Clark’s father was a Miami-Dade public school teacher, counselor and coach who, Clark said, mentored many youth in the community.
His mother, Clark said, mentored to neighbors, “even when she didn’t have anything. She was someone you can always turn to. It’s the same for her today and she’s in her 70s.”
Raised in Miami’s Overtown neighborhood, Clark saw his parents get divorced when he was 14, and he witnessed his mother’s struggles.
“There was no way I was letting her down by quitting, not following through on a free educational opportunity,” he said about his football scholarship to UNI.
“I saw how hard she worked to make ends meet. I wanted to do my part to graduate, come back and help her out.”
After college, where he majored in education and psychology, Clark returned to Miami and began teaching remedial English at American Senior High and coaching high school football at various senior high schools.
In 1983, he became a firefighter and paramedic, while continuing to teach until 1993.
Clark serves as president of the Miami Central High School Alumni Association. The group formed after receiving the news in 2005 that not only was Central an ‘F’ school, but also that another ‘F’ year could force its closure.
“When we heard that it would be turned into a charter school, many of us sprang into action. We formed the association with the mission to save the school.”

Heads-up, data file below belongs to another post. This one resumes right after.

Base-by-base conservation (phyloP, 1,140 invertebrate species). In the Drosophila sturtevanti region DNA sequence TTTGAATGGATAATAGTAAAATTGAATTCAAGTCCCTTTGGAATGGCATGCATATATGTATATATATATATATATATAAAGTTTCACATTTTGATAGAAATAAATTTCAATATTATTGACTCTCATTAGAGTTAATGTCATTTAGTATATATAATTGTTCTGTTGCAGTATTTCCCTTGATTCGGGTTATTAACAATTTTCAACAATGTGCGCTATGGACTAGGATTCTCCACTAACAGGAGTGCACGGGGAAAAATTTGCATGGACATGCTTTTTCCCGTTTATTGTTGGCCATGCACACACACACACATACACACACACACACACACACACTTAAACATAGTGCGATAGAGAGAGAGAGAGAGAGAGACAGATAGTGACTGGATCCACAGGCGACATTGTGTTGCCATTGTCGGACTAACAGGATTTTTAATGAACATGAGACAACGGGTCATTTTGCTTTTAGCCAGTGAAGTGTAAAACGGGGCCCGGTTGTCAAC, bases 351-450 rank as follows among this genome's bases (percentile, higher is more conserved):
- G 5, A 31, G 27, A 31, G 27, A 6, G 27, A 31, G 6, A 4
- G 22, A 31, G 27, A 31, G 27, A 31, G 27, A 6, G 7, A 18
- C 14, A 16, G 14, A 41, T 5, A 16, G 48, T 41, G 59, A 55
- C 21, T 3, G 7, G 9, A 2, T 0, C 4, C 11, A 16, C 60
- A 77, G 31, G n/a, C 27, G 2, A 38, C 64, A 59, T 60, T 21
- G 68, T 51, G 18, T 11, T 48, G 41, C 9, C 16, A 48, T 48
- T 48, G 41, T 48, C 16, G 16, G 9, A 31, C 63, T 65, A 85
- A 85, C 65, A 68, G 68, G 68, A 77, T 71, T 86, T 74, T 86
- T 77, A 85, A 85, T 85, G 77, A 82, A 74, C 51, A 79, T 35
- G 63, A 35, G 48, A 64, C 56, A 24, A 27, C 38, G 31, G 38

Clark said the association’s members touched base with the students and let them know that they were “a part of something much greater than themselves.”
The group, Clark said, challenged the state of Florida to bring in the best and the brightest administrators, educators and resources to make Central a place with a positive learning environment.
“They had started sending good people, but they had no experience,” he said.
“It’s a monumental feat, taking on a failing school and turning it into a progressive school conducive to learning.”
Each year, the association awards 50 laptop computers to Central’s students who complete their studies and receive an acceptance letter from a college.
“That was one of the ways we used to excite the student body, and it works.”
Clark and his wife, Stephana, have been married 23 years and have three children.
Other award winners include Emma Banks, Ph.D., founder and principal of Inlet Groove Community Charter High School in Riviera Beach, will receive an honor in the category of Education.
Leroy Jones will be honored for Business and Entrepreneurship. Jones is the founder of the Neighbors and Neighbors Association, Inc. (NANA), a nonprofit organization providing technical assistance to mom-and-pop businesses throughout Miami-Dade County,
Perry Stokes, a well-known performer and vocal instructor, will be honored in the Arts and Culture category.
IF YOU GO
WHAT: 2010 African-American Achievers Award.
WHERE: Broward County Convention Center, Grand Floridian Ballroom, 1950 Eisenhower Boulevard, Fort Lauderdale.
WHEN: Wednesday, April 14 at 6:15 p.m.
COST: Free and open to the public.
CONTACT: For more information on the awards ceremony, its nominees or to RSVP for the event, call 866-516-2497 or visit www.africanamericanachievers.com. Reservation deadline is Friday, April 9.